Saturday, 30 June 2007

My Cat, Hunting Champion of Scotland

My cat is sitting in our veranda just now with a present for me. The reason I know this is because she is using her hunting call. It might be because her mouth is full of fresh rodent, but whenever she catches something, she has a particularly deep, mournful call that resonates across the house. I haven't seen whatever it is she has caught, but I am betting it is a dead vole. If it were a mouse, she would have eaten it already, despite the fact that I fed her only twenty minutes ago.

When my cat has been successful on one of her hunting excursions and the animal is already dead, I sometimes watch her through our front window. With the exception of voles, which must either be very tough or not particularly tasty, she devours her prey 90% of the time. She does this very delicately, but very thoroughly, licking up every drop of the blood and chewing her way methodically through the fur. In the end, all that is left is the tail and what would appear to be the gizzard, if rodents have those. I will admit that I don't get close enough for a detailed examination of the corpse.

If I can get them away from her, I catch the mice by means of an inverted cup and a piece of cardboard slid under it. I then take the little animal by the tail and send it flying over the balcony and into the adjoining hedge with instructions to get the hell out -- as far away from my murderous feline as it can possibly go. I would estimate that I have liberated two dozen mice in this fashion, and my kids and husband have probably released about that number themselves. My eldest kid is the one who managed to prise the neighbors' hamster from her jaws.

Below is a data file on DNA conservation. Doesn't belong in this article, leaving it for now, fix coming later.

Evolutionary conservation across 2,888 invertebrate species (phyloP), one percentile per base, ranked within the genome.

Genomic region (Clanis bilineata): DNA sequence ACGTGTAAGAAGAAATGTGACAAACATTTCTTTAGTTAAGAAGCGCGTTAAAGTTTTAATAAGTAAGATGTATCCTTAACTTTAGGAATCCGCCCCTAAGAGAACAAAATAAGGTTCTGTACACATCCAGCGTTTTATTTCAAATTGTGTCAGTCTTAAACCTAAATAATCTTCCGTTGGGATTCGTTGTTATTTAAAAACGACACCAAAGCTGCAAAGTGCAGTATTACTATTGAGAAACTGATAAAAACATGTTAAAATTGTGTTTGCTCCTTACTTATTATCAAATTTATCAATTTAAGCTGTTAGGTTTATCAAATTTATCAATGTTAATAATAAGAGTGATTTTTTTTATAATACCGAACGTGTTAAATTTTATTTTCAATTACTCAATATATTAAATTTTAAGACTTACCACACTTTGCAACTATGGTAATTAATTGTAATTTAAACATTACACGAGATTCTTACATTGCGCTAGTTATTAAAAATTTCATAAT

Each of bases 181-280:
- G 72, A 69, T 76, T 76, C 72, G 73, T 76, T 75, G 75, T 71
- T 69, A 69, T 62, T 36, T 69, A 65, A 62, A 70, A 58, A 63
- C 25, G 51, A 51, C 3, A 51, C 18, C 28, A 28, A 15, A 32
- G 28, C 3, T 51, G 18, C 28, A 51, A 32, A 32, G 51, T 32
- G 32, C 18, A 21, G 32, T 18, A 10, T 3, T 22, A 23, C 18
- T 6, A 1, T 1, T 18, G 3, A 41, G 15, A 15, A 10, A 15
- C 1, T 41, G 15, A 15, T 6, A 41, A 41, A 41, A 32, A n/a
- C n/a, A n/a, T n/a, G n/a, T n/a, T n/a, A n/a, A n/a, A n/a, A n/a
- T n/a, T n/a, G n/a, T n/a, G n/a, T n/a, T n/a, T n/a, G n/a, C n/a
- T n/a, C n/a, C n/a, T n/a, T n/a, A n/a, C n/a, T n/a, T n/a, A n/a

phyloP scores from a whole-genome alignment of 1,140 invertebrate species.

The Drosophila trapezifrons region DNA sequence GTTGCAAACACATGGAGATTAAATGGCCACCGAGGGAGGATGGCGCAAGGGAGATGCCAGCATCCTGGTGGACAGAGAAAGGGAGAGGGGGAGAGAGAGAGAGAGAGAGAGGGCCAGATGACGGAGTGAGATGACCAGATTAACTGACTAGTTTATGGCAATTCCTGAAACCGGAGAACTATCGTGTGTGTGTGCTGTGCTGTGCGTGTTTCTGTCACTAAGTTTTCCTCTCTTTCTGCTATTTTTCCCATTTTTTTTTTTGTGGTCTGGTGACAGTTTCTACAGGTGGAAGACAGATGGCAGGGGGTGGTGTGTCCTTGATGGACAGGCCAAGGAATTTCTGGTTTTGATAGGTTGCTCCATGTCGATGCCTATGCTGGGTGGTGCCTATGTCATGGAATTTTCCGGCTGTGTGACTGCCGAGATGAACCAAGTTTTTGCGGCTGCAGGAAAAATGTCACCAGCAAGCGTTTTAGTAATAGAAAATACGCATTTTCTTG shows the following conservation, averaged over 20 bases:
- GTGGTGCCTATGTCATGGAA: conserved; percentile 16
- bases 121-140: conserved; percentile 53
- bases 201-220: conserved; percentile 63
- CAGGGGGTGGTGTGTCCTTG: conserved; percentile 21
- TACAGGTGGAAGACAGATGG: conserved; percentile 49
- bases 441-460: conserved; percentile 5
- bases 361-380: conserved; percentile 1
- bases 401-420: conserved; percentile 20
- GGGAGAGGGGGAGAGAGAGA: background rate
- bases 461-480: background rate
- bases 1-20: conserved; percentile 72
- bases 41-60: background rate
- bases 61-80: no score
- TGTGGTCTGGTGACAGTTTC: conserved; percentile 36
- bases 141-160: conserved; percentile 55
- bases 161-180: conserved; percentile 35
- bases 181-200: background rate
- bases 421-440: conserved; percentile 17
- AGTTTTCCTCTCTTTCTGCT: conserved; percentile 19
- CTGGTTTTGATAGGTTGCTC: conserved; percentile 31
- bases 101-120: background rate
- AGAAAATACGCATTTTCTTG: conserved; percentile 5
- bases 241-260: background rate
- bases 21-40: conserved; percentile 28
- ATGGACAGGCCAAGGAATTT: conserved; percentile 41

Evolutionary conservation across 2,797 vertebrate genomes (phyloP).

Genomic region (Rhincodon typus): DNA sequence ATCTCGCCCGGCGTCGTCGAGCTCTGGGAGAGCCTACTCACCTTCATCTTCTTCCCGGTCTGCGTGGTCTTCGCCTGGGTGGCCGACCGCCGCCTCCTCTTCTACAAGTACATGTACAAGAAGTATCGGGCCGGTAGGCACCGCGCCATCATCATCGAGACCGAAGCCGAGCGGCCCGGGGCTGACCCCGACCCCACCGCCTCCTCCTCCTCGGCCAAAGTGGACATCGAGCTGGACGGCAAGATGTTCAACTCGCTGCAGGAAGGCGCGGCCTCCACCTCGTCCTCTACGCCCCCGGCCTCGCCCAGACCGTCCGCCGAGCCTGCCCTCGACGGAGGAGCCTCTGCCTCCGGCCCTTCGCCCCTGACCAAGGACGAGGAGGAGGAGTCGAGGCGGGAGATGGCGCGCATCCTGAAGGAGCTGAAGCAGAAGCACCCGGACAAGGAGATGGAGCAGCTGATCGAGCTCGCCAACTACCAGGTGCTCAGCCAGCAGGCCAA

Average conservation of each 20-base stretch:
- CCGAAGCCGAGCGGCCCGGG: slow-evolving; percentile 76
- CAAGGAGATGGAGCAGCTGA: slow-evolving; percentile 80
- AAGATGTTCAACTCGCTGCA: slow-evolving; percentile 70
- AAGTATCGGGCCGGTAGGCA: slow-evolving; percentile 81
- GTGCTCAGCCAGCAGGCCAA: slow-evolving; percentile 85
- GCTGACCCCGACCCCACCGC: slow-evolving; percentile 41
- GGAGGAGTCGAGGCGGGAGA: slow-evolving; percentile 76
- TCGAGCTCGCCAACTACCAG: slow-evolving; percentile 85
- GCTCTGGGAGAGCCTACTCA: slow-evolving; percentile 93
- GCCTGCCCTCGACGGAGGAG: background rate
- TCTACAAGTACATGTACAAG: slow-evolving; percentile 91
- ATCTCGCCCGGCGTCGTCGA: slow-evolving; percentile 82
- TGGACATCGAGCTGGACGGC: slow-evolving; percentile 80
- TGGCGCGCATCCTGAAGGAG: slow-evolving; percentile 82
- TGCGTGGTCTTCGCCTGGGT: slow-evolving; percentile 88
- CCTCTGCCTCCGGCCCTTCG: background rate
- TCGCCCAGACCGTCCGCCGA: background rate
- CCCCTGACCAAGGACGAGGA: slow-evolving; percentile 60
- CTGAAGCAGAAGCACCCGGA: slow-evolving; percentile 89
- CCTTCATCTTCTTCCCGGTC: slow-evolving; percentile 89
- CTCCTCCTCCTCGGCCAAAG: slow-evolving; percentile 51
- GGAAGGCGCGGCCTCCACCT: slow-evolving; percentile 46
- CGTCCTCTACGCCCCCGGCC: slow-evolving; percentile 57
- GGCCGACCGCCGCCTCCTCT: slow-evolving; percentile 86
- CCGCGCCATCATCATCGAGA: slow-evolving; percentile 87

When she catches birds, it is so much worse. The mice are cute, but they can be a nuisance in the house. The birds do nothing but enhance the quality of our lives, however, and we have always loved watching them and listening to them sing. Unfortunately, we can no longer do this easily; because of the cat's hunting prowess we have had to put the bird feeders so high up we can barely see them, and the only ones that are really safe are the ones we can attach directly onto the window glass or dangle from the eaves of the house. I bought a bird table a few years ago, and kept wondering why the birds didn't seem too keen on using it. Then one rainy day I happened to see our cat standing poised a few feet from it, every muscle in her body tensed. Suddenly she took a flying leap and, after a few rather ungainly adjustments, was actually IN it. She seated herself, entirely filling the space, and when I called out to her flattened her ears back and gave me a look that clearly said "Yeah? So what?"

I won't give up. I will keep adding bells to her collar, keep chasing her away from the birds, keep setting free the little animals she catches when I can. And sometimes I just have to sigh and accept her contribution to the Circle of Life. In the meantime, I have written her a poem:

My Cat

My cat’s a cruel predator
(though meek and self-effacing)
I sigh and shake my head at her
But I can’t stop her chasing --

-- poor little mice, and great big rats
And tender little frogs
And voles and snakes and baby bats
And lizards under logs

I tell my friends about my cat
They don’t believe a word
(They haven’t seen the mouse, the rat
The frog, the vole, the bird)

I tell my neighbors and they laugh
They don’t believe it’s true
(Until they see her dragging half
a rabbit -- then they do!)

I feed her well, but even so
She's bound to ply her skill
She prowls and stalks just like a pro
Then leaps to make her kill

I yell at her, I stomp and swear,
Shout ‘Leave that poor mouse be!’
She just pretends that I’m not there